Monday, August 24, 2009

Talkin' Bout Mudflaps: DIY

Spinal Tap? Anyone?

I found out on a training ride the Continental Contact tires that come with the LHT (yeah you know me) spew out a ton of dust on dry dirt trails like the C&O Tow Path. After a 55 mile ride I was covered in dust and annoyance. After consulting with the LHT&CC google group I decided that a mudflap was just what I needed. However, for something so simple they can be pretty expensive, and I thought I could make one ten different ways out of stuff lying around the house. One way rose to the top, making one out of old mountain bike tubes and glue.

It was pretty simple, I cut open a tube and lay it flat cutting out two sections of similar length and gluing them together. I used one of those dual compound super glues and it seems to work fine. Once it was fully dry I cut the jagged messy edges off and it looked pretty good. Another option might be to use tire patch glue.

Next up, using my Dremel I drilled two small holes in the fender to attach the mudflap. I made the holes as small as I could and far enough from the edges that they wouldn't weaken the fender itself.

Finally I fastened the mudflap to the fender with a small zip tie. I made sure to face the mudflap outward so the curve of the tubes matched that of the tire.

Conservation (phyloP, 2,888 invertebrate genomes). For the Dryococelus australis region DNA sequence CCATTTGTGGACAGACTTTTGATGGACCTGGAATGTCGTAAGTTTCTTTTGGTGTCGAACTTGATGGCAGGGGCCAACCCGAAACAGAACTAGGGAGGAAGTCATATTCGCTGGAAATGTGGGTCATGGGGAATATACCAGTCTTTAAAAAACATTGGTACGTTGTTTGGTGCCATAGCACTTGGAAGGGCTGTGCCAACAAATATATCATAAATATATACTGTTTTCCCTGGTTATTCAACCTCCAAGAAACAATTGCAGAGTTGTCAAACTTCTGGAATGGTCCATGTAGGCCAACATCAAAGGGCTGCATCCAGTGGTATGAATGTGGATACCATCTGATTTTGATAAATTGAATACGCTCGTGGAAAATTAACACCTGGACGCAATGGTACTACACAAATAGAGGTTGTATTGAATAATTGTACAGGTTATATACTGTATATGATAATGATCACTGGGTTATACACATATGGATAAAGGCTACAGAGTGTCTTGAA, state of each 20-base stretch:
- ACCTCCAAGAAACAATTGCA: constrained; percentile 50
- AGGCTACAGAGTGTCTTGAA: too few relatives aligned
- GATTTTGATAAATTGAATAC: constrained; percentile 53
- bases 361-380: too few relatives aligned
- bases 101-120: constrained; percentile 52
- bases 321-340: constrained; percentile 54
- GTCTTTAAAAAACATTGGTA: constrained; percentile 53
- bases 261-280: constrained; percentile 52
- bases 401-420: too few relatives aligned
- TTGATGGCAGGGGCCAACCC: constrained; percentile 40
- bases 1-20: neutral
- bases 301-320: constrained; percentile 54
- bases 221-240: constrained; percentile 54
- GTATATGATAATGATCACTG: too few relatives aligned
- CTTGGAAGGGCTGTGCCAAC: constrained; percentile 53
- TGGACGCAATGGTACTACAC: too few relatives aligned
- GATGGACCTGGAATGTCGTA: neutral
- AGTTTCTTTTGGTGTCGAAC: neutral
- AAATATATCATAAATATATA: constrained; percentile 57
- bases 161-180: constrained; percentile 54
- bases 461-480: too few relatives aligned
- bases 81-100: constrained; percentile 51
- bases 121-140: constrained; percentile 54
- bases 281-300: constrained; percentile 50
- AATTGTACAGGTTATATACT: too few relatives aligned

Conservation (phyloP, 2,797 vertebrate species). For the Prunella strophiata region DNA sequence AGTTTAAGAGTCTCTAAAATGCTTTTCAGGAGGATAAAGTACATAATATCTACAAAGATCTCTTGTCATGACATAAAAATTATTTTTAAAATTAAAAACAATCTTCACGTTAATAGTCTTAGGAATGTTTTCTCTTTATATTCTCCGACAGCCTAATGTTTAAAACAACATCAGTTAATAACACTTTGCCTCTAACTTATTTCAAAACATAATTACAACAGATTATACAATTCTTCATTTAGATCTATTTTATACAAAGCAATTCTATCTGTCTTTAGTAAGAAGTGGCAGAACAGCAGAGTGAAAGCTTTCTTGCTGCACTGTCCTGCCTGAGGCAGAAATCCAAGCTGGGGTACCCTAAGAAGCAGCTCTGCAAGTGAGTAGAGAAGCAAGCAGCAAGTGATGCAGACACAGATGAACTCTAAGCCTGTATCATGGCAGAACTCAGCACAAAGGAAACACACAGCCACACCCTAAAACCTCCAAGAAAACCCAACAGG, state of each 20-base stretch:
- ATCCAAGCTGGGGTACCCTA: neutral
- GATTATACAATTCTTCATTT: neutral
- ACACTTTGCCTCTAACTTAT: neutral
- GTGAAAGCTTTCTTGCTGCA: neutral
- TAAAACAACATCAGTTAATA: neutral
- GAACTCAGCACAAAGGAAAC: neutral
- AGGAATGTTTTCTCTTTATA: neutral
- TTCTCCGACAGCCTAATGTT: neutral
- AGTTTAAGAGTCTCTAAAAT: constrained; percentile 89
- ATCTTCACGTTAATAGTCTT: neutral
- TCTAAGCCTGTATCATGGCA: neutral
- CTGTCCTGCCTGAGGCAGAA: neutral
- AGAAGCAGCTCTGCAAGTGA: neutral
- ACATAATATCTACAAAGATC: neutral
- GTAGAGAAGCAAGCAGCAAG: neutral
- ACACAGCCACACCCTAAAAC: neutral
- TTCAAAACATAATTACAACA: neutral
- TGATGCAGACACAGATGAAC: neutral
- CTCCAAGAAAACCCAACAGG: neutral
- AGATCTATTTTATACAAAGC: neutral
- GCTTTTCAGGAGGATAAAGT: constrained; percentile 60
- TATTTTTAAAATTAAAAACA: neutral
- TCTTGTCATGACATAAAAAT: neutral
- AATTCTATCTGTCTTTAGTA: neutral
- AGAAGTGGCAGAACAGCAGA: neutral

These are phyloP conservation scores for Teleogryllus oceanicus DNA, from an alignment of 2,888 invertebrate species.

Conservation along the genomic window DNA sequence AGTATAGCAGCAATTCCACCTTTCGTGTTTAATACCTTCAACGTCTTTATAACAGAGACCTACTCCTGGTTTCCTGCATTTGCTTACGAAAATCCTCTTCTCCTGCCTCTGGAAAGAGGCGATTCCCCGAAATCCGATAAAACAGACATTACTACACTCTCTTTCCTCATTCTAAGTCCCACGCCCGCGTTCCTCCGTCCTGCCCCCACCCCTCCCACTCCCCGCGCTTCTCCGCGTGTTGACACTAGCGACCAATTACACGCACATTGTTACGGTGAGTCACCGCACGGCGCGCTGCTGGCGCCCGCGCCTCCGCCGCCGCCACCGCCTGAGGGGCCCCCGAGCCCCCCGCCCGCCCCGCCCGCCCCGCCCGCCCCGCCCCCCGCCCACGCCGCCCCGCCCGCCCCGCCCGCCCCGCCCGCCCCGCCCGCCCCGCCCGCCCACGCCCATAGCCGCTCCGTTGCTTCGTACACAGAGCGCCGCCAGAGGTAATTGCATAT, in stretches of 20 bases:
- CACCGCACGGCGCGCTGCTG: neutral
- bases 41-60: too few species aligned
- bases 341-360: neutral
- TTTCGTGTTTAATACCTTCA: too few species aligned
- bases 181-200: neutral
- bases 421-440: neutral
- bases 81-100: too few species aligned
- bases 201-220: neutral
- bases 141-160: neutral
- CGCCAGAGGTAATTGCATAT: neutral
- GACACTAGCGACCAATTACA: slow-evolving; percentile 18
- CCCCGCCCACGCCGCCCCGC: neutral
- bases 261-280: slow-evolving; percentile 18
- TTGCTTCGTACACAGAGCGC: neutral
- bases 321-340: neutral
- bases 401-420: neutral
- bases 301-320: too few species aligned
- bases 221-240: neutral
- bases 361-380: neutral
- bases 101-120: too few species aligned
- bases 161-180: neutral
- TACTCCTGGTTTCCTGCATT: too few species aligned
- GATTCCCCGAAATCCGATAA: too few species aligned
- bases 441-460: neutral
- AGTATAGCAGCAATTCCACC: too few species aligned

After riding it in this morning I think I may add third or maybe even forth layer of rubber to stiffen the mudflap. It was flapping a bit at high speed.

I added two more layers of rubber and it seems to work perfectly.

What did the hand say to the Monday?



Anonymous said...

Hi CJ,

This is a topic of interest to me as I installed the same fenders on my Trek 400 right around the same time as you. I haven't ridden in the rain yet but I have had the mudflap thought in my head as well so I thought I would share a couple of links that might help with your DIY mudflap project, particularly the rigidity challenge.

Alex wetmore has a great tutorial for DIY mudflaps here:

He suggests using a rubber stair tread, which might help with your rigidity problem.

Also here's a guy w/ a Surly Crosscheck that also used a stair tread:



Anonymous said...

More curvature or a vertical fold down the center will add stiffness without additional weight.

Cycle Jerk said...

Thanks for the links. I added two more layers of inner tube last night and I think I have reached the desired thickness. I like the stair tread but I think the bike part made from recycled bike parts keeps a nice theme going.

For me the fun of it is to use what is lying around the workspace.

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